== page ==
When it comes to performing day-to-day functions, serving customers, operating efficiently, and maintaining a high level of productivity, most small to midsize businesses (SMBs) are as reliant upon IT systems as large enterprises. If servers crash, applications stop working or slow down, or employees can’t access network resources, SMBs lose money and are forced to play catch-up.
In a previous post, we discussed not only the prevalence of phishing attacks, but the email subject lines and social media attack simulations that were most effective at getting users to click. No security solution or IT team can detect and block every phishing attack or manage shadow IT apps and services, which is why security awareness training is critical to helping users recognize and avoid these attacks.
According to the FBI’s Internet Crime Complaint Center (IC3), more than 26,000 users fell victim to phishing, vishing, smishing and pharming attacks in 2018, suffering more than $48 million in financial losses. All four types of attack use social engineering to trick users into giving up sensitive information, clicking on a malicious link or attachment, or visiting a malicious website.
K-12 schools are collecting and storing more and more information about students, including personally identifiable information, behavioral assessments and health data, as well as grades, test scores and attendance. This data is a critical resource for evaluating students and developing personalized learning programs.
According to a recent report on data breaches in the U.S., the personally identifiable information (PII) of consumers remains the top target of cybercriminals. A whopping 97 percent of all breaches in 2018 involved the exposure of PII. Almost half (48 percent) of breaches affected the healthcare sector, while the cost of breaches in the financial sector jumped from $8 million in Q1 2018 to $6.2 billion in Q1 2019.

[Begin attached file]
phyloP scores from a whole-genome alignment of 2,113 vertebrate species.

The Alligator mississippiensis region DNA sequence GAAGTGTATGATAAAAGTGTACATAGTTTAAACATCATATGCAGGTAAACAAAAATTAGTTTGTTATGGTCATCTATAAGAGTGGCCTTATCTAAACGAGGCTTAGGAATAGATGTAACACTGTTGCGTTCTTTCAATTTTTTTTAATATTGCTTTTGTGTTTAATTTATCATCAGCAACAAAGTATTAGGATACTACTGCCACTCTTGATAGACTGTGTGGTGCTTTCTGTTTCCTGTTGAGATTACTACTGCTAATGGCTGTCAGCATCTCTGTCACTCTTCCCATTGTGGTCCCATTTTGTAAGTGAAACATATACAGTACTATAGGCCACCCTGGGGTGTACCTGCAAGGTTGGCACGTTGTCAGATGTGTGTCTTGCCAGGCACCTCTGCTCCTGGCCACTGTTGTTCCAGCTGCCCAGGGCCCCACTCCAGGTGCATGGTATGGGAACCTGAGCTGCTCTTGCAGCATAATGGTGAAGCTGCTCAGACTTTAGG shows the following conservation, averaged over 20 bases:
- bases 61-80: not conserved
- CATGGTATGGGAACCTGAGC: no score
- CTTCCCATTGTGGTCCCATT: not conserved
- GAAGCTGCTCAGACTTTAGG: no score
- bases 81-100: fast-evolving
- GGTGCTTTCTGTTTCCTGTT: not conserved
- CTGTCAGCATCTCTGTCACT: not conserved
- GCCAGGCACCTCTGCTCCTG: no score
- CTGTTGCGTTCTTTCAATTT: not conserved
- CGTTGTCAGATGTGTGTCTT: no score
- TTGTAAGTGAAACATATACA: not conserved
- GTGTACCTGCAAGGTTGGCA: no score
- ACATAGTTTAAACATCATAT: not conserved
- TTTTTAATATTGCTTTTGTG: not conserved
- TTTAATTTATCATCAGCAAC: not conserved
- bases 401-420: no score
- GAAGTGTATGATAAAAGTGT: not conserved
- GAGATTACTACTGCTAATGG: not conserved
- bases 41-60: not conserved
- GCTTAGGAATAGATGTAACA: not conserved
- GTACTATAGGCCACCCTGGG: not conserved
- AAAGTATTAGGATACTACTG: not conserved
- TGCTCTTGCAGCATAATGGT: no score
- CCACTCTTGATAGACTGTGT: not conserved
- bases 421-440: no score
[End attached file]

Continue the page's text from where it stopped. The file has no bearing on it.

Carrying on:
The increased exposure of PII comes despite a 12.4 percent increasein spending on security products and services.
According to a recent report from Internet Trends, 87 percent of all global web traffic in the first quarter of 2019 was encrypted. That’s a significant increase from 53 percent just three years earlier. Some industry analysts believe the entire Internet will be encrypted within five to 10 years.
Shadow IT is a growing threat, largely because organizations vastly underestimate the size and scope of the issue. According to one Cisco study, large organizations use an average of more than 1,200 different cloud-based applications and services — more than 13 times the number recognized by their IT departments.
According to the FBI’s 2018 Internet Crime Report, the financial losses associated with Internet crime increased by 90.8 percent from 2017 to 2018. The highest losses came from business email compromise (BEC) and email account compromise scams, with 20,373 victims losing a total of $1.3 billion.
Although it was written more than 2,000 years ago, Aesop’s fable of the boy who cried wolf serves as a cautionary tale for the modern information security professional. When security alerts become too frequent, people will eventually stop paying attention.
Even the smallest of small-to-midsize businesses (SMBs) have finally let go of their old-fashioned paper filing systems, and now store most of their data electronically. Many have become more advanced, using sophisticated applications and leveraging data in new ways to support business strategy.